Decision made on whether to indict officer involved in Ferguson shooting
FERGUSON –– A Missouri grand jury has made a decision on whether to indict a white police officer in the fatal shooting of an unarmed black teenager in Ferguson, a killing that sparked angry protests in the St Louis suburb, the Washington Post reported today.
St Louis County Prosecutor Bob McCulloch’s office was due to make an announcement on the grand jury, the Post and CNN reported, citing sources.
A spokesman for McCulloch did not immediately respond to a request for comment.
Activist groups have pledged fresh street protests if officer Darren Wilson is not indicted in the August 9 shooting death of Michael Brown, 18, while the state has been planning a massive police presence to quell violence.
President Barack Obama urged protesters to remain peaceful following the grand jury announcement, a White House spokesman said. Brown’s parents, ministers and community leaders have urged sympathizers to remain peaceful, whatever the outcome.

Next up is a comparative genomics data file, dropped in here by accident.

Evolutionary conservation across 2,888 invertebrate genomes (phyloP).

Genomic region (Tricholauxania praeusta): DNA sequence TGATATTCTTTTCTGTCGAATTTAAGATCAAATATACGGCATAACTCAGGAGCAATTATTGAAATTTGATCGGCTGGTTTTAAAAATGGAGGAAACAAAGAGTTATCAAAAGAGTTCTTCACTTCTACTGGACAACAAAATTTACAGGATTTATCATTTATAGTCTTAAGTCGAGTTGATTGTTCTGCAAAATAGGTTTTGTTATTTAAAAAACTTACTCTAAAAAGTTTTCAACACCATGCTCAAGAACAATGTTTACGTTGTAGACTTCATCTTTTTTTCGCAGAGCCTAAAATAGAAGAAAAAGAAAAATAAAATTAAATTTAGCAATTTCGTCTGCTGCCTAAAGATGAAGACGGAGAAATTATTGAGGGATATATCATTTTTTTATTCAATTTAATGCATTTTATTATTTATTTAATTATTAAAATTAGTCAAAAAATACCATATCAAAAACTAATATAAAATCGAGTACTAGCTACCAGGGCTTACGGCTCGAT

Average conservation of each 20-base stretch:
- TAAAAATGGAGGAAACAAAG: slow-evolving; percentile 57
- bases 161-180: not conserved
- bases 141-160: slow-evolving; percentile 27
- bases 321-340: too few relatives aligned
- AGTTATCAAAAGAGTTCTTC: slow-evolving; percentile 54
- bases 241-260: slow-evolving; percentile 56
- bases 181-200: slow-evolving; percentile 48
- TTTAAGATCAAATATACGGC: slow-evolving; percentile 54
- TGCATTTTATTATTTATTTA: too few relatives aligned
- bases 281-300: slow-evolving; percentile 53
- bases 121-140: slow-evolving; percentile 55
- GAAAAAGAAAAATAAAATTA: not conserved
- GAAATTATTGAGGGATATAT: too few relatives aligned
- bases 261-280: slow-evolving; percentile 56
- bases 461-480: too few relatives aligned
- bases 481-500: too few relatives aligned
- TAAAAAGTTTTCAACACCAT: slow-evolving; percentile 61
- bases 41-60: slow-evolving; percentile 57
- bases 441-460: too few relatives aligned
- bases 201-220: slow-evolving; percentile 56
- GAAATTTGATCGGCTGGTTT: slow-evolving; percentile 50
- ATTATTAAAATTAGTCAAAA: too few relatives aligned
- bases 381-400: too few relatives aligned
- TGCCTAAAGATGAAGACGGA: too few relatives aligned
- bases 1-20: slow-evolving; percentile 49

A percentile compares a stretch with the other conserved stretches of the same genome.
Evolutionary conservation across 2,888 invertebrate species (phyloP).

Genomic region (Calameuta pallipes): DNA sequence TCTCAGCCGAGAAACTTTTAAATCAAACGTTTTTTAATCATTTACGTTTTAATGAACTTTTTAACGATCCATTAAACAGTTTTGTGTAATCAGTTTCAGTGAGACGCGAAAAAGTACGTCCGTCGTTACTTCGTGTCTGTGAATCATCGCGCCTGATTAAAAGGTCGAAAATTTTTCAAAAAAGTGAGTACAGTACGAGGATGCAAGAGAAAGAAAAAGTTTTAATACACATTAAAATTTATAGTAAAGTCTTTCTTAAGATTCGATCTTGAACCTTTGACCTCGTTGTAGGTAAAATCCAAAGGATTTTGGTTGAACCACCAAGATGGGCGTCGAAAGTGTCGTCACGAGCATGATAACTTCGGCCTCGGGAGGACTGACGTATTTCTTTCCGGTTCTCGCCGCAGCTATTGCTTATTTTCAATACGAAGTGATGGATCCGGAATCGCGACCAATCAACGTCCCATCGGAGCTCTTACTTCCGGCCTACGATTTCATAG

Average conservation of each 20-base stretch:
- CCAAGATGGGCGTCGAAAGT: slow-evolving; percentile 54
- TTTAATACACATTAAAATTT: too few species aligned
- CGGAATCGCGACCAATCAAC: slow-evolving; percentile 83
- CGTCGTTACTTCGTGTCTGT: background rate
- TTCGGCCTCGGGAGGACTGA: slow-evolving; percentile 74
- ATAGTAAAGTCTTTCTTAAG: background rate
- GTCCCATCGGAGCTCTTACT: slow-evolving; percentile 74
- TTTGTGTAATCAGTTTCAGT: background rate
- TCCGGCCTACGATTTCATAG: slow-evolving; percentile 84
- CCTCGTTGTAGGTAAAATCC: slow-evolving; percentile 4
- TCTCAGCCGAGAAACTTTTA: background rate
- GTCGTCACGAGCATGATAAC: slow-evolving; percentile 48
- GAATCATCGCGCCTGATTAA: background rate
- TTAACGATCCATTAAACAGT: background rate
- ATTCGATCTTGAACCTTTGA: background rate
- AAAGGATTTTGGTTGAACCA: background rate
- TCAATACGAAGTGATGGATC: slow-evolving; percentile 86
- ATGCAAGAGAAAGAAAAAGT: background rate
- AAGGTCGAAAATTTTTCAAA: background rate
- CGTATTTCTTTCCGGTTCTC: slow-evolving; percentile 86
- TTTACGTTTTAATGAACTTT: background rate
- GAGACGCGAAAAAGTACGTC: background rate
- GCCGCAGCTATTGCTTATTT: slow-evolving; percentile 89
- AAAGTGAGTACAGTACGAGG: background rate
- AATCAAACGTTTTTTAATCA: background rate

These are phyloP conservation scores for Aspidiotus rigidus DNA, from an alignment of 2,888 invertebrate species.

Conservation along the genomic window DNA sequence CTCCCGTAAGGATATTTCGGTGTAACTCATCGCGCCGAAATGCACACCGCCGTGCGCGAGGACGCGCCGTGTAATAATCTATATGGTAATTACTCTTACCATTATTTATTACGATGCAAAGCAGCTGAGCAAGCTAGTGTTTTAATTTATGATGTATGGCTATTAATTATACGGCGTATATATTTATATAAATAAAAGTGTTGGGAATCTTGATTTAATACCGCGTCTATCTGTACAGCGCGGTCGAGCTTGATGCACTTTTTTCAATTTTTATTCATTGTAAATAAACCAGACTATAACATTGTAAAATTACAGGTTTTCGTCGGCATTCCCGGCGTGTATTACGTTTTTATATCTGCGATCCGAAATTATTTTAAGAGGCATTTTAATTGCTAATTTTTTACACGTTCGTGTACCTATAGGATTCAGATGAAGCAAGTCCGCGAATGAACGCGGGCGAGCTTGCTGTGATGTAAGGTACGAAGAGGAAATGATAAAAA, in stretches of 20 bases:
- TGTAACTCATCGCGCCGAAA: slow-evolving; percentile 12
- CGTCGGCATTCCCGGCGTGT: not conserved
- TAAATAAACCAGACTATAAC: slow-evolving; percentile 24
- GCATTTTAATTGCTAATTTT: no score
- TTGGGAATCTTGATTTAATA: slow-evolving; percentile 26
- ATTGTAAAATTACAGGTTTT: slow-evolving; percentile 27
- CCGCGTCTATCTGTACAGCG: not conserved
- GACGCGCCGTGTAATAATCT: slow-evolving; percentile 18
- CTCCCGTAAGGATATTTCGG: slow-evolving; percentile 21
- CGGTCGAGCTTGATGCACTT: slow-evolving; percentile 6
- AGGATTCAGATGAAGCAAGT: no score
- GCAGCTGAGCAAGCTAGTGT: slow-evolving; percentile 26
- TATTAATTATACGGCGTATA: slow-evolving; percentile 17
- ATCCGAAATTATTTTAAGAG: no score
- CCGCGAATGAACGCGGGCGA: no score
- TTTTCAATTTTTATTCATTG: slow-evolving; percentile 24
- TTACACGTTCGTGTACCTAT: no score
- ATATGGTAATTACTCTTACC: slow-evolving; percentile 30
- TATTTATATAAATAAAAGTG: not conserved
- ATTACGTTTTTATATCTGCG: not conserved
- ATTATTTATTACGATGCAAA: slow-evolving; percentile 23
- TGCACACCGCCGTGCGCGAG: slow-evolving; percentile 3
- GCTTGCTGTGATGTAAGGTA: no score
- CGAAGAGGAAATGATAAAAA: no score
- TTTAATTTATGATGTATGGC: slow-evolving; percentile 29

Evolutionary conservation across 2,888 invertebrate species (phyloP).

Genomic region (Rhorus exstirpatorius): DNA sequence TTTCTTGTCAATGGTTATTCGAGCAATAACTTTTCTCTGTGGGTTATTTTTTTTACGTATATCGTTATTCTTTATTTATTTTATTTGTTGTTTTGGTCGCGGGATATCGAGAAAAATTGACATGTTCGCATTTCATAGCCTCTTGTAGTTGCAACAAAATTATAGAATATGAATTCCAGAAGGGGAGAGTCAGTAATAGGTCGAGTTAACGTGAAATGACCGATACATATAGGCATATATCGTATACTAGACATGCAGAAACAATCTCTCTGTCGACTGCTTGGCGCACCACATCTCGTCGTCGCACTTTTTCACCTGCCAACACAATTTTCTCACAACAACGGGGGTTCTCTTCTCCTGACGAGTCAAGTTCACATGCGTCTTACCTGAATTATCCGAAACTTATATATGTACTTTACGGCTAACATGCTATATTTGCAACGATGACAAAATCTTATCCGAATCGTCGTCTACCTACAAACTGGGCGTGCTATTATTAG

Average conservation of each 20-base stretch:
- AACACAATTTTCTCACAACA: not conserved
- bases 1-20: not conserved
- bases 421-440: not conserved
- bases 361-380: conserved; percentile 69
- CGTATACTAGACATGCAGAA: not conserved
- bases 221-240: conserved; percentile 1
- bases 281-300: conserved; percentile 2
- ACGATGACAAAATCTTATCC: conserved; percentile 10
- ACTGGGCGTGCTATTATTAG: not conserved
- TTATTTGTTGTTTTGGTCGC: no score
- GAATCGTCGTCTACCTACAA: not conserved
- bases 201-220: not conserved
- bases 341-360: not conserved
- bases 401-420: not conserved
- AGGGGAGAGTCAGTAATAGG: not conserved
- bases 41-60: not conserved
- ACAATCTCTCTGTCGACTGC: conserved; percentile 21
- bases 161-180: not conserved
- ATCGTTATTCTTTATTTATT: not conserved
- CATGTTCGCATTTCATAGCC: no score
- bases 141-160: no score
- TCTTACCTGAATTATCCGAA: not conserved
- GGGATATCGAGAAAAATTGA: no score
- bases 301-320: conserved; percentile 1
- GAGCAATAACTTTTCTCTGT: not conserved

Ferguson, a predominantly black town with a white-dominated power structure, has been on edge for weeks as residents await the grand jury’s decision. Shop owners in the city, which faced weeks of sometimes violent protests following Brown’s death, have boarded up their windows, and students in one area school district began an extended early Thanksgiving break today.
Protesters have said they plan to demonstrate at the Ferguson Police Department and at the county courthouse in Clayton, about eight miles to the south, following the grand jury’s decision.
Police in Clayton have placed large barricades around the courthouse and placed locks on mailboxes to prevent them being opened ahead of the announcement.
Lawyers for Brown’s family say the teen was trying to surrender when he was shot, while Wilson’s supporters say he feared for his life and opened fire in self-defence.
Missouri’s Governor Jay Nixon has declared a state of emergency in anticipation of the ruling and called in the National Guard, a move that some activists called unnecessarily heavy-handed.
Nixon was en route to St Louis this afternoon, a spokesman confirmed. The spokesman declined to comment on the reasons for Nixon’s trip.